‘Muppets Most Wanted’
Director: James Bobin
Stars: Ricky Gervais, Tina Fey
4 (out of 5) Globes
“Muppets Most Wanted” begins with our cloth-made heroes panicking over how to follow up their 2011 reboot, and mocking the very idea of sequels in song. (“The sequel’s never quite as good!”) A more subversive number would assert that sequels are a chance to ditch the pomp and burdensome introductions of a first film and just have fun. Not that “The Muppets” was remotely tedious, though it did have more to prove than its follow-up — that it could revive a dead franchise, that it could recreate the old magic without Jim Henson, that it could overcome a ridiculously humorless far right smear campaign targeting its use of a greedy oil man baddie. A sequel is nothing.
Of course, “Muppets Most Wanted” doesn’t have the benefit of earth-quaking nostalgia, which the first both exploited and explored. It has to be judged on its own merits. And luckily it’s a sprightly and terminally silly construction, certainly the oddest plotted of any of the Muppet movies. The sequel — although as Bunsen points out, in a typical throwaway gag, this is technically the seventh sequel — finds Kermit and company preyed upon by Dominic Badguy (Ricky Gervais), who convinces them to rush into a European tour, despite them having no decent new numbers (save a two hour Animal drum solo, natch). As his surname suggests, he’s a thief whose partner, Constantine, is a dead ringer for Kermit, except for his sinister mole.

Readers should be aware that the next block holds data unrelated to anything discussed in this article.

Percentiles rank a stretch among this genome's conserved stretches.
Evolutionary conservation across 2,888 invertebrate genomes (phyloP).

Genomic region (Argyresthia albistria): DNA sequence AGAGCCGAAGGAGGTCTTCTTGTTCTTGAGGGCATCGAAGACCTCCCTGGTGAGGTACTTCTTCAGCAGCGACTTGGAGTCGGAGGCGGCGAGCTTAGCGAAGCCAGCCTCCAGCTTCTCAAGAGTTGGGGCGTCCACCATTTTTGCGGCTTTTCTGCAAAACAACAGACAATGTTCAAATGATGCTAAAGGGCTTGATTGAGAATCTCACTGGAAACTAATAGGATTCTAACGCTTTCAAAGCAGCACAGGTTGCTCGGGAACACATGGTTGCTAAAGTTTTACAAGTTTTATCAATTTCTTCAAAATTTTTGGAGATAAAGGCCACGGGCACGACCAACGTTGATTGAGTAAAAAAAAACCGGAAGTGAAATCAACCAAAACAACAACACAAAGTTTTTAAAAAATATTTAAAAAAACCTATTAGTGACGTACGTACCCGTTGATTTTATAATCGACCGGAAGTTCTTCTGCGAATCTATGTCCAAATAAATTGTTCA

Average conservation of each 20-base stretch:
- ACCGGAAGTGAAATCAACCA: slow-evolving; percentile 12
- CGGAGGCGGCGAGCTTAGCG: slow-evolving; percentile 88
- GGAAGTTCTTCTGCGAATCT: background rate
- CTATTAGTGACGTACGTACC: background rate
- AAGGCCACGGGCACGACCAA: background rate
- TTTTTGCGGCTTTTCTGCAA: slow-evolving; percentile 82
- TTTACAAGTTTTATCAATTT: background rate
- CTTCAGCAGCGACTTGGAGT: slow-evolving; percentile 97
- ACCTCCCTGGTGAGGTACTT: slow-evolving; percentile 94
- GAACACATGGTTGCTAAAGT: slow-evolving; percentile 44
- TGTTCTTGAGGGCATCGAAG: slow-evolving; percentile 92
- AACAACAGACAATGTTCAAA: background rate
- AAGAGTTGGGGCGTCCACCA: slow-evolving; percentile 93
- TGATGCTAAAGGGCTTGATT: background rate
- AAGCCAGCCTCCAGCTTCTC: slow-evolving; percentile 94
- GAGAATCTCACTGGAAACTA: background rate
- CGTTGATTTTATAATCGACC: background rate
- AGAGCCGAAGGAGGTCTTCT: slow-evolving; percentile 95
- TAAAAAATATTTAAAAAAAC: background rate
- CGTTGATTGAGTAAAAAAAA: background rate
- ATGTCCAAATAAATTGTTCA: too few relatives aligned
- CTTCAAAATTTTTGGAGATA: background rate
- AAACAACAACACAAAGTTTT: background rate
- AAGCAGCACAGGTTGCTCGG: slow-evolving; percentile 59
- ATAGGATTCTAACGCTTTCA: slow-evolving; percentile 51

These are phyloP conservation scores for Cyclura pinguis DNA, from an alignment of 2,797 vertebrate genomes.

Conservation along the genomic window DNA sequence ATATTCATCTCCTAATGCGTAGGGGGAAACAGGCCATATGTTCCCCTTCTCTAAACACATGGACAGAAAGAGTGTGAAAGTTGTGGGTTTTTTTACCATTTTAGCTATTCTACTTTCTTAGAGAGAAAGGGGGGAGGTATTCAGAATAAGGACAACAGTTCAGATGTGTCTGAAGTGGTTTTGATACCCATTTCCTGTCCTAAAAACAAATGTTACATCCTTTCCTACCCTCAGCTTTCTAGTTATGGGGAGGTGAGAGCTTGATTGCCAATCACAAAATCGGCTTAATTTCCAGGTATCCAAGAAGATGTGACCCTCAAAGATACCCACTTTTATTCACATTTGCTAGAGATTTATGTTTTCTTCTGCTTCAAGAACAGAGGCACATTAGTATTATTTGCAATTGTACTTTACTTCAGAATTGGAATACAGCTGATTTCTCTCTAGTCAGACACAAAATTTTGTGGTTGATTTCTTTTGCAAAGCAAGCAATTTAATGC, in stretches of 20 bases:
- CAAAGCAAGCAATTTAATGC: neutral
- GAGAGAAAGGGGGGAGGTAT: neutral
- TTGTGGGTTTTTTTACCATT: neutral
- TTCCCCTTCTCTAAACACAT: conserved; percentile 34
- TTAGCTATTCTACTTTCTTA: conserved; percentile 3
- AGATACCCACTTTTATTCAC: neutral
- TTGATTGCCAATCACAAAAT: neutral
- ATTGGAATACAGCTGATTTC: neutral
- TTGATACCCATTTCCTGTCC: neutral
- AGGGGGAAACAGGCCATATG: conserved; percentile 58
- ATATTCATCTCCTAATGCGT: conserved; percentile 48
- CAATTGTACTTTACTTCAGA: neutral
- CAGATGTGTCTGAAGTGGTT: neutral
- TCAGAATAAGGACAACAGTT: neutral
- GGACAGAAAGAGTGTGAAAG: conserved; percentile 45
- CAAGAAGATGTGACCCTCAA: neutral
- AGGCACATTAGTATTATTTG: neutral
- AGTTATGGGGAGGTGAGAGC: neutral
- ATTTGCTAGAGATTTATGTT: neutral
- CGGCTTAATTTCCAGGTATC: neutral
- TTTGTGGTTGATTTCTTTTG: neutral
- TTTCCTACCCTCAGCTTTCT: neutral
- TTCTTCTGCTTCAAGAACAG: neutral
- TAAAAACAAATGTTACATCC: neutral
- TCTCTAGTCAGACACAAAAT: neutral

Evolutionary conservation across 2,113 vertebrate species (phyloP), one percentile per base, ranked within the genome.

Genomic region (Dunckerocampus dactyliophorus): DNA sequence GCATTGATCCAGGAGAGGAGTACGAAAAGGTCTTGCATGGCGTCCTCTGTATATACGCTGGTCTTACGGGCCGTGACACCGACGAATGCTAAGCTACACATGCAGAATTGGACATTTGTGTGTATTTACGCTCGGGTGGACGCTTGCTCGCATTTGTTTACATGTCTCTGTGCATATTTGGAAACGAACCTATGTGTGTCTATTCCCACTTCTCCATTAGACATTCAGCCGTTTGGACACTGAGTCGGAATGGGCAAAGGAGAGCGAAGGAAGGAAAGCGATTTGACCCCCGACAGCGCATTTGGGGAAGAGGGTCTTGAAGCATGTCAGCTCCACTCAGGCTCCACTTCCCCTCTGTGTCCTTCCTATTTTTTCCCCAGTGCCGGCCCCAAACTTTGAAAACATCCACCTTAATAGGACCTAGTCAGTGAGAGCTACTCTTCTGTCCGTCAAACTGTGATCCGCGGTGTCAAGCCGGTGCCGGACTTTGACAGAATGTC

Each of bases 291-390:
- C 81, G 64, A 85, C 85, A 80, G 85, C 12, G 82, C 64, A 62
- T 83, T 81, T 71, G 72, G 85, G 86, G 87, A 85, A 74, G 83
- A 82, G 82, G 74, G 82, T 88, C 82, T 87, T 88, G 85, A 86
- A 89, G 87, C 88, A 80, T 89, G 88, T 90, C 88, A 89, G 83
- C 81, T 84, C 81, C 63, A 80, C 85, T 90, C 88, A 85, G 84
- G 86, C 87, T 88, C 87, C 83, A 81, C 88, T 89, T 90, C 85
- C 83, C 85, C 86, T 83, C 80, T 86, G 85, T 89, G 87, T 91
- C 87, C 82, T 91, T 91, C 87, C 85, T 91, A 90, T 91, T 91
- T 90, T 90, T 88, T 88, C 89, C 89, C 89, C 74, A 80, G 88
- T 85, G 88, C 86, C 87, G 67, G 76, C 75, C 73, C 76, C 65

Constantine switches places with Kermit, who is shipped off to a Siberian gulag run by Tina Fey. This sets up the token homily: about how the other Muppets (and the audience, presumably) take Kermit for granted and doesn’t notice when he’s replaced by a doppelganger with a broad Russian accent and a more angular way of closing his mouth. OK, it’s not really a lesson so much as an ode to the important function of the boring straight man amongst a den of wacky grotesques. (It also, unfortunately, serves as a reminder that Kermit’s been a bit of an emo wet blanket in these two films, and that vocal performer Steve Whitmire is definitely no Jim Henson.)
But the seriousness doesn’t come until the very, very end, and is quickly forgotten anyway. It’s mostly mere goofing around. This is a far, far loopier film than the first, with cameos both wearyingly token (Usher, Diddy, Gags) and bizarre (Toby Jones! Frank Langella! Miranda Richardson!). There’s less of new guy Walter (who’s nevertheless well used). Constantine gets the best song, in which he dons a leisure suit plus sleazy chain while crooning about armadillos. (Actually the best number goes to Ray Liotta and Danny Trejo singing Boyz II Men. This movie is weird.)
This is an inelegant comparison, but “Muppets Most Wanted” is “Help!” to the first one’s “A Hard Day’s Night” — a freewheeling block of inventive nonsense that will go underrated and undervalued. The world should be filled with dozens of “Muppets Most Wanted”-type franchise numbers, not aborted stabs at Dickens and Robert Louis Stevenson. That said, it does tragically shortchange Rowlf and Gonzo.
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